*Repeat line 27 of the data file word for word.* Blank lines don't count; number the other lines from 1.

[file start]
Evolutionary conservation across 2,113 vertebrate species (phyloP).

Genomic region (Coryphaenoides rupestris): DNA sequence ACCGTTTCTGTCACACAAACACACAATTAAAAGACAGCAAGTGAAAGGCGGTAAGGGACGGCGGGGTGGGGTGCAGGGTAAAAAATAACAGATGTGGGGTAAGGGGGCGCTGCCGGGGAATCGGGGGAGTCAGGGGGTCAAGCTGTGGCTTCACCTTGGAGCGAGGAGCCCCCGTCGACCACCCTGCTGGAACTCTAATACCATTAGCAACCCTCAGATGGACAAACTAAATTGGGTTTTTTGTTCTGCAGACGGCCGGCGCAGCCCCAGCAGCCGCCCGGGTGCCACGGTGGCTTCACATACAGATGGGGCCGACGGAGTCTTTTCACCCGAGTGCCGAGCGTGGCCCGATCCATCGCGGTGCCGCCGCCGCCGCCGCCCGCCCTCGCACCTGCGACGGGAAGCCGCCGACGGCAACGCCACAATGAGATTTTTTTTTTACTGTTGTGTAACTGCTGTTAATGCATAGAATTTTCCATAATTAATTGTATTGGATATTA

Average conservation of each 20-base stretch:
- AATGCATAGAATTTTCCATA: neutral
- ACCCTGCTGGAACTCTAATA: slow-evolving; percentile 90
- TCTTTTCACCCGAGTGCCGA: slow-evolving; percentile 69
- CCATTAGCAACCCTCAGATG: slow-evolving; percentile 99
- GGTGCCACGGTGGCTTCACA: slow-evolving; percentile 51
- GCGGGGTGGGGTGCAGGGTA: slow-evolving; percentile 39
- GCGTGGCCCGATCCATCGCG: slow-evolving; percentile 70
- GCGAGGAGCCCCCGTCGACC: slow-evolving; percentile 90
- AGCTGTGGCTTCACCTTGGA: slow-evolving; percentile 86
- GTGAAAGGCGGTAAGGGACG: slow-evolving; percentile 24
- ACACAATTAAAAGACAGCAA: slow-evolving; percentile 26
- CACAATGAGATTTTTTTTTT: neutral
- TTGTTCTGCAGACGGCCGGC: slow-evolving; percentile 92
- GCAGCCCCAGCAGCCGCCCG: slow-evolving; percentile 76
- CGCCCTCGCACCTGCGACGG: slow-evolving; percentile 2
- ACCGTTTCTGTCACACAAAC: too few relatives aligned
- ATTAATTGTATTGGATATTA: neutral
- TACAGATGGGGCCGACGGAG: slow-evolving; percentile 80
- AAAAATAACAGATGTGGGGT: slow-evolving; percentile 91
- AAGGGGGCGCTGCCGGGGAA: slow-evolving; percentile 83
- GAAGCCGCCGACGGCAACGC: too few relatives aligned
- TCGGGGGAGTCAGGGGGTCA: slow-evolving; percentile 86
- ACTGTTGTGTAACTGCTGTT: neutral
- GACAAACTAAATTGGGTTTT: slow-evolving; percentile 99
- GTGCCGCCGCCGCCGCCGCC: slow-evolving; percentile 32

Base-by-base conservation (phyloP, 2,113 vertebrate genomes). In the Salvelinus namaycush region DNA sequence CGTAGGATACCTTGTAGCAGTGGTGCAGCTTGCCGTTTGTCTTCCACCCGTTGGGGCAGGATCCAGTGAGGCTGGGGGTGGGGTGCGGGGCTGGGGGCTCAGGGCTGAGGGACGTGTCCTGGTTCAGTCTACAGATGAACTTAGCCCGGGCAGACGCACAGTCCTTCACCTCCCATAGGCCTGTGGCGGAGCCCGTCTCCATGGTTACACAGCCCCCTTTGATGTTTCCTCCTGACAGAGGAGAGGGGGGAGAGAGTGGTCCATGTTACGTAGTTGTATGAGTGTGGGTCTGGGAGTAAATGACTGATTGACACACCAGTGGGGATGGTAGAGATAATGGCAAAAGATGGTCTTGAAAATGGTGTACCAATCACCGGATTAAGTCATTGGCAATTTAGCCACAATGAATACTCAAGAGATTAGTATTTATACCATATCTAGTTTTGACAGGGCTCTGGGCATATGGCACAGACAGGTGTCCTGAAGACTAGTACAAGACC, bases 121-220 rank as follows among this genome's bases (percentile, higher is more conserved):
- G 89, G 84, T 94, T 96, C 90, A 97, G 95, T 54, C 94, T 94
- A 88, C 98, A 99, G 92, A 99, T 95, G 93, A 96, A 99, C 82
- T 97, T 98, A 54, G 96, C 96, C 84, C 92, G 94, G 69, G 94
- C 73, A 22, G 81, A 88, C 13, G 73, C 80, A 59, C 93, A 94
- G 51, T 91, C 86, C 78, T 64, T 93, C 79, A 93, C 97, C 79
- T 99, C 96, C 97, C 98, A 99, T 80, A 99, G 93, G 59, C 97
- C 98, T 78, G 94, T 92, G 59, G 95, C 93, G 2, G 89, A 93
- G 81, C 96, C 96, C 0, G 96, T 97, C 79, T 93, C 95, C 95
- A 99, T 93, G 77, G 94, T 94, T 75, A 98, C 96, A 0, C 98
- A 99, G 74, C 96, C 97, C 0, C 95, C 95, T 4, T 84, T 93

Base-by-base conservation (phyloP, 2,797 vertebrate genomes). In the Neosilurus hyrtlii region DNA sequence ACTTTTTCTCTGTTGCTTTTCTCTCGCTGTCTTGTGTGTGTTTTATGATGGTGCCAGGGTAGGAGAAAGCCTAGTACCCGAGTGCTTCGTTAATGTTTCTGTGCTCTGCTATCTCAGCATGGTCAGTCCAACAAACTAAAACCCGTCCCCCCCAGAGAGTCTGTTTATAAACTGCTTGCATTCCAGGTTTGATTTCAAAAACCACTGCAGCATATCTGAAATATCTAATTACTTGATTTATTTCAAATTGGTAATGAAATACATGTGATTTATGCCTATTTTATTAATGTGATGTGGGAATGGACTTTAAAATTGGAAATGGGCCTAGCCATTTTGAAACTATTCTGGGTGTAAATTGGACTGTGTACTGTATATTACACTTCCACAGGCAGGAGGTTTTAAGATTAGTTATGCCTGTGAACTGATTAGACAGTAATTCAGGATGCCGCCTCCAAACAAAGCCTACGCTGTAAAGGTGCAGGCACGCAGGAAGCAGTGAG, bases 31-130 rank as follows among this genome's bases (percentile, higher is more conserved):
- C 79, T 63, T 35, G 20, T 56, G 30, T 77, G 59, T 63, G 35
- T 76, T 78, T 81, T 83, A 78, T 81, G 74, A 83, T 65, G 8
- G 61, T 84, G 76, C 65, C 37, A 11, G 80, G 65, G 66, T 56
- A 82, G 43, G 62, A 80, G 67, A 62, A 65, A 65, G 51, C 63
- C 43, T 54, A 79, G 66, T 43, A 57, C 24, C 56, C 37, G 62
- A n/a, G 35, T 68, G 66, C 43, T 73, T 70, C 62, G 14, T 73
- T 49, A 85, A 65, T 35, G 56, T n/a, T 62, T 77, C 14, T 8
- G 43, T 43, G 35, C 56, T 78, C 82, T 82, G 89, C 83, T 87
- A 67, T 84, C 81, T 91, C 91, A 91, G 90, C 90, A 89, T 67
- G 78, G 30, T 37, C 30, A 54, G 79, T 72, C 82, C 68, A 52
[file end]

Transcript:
- GACAAACTAAATTGGGTTTT: slow-evolving; percentile 99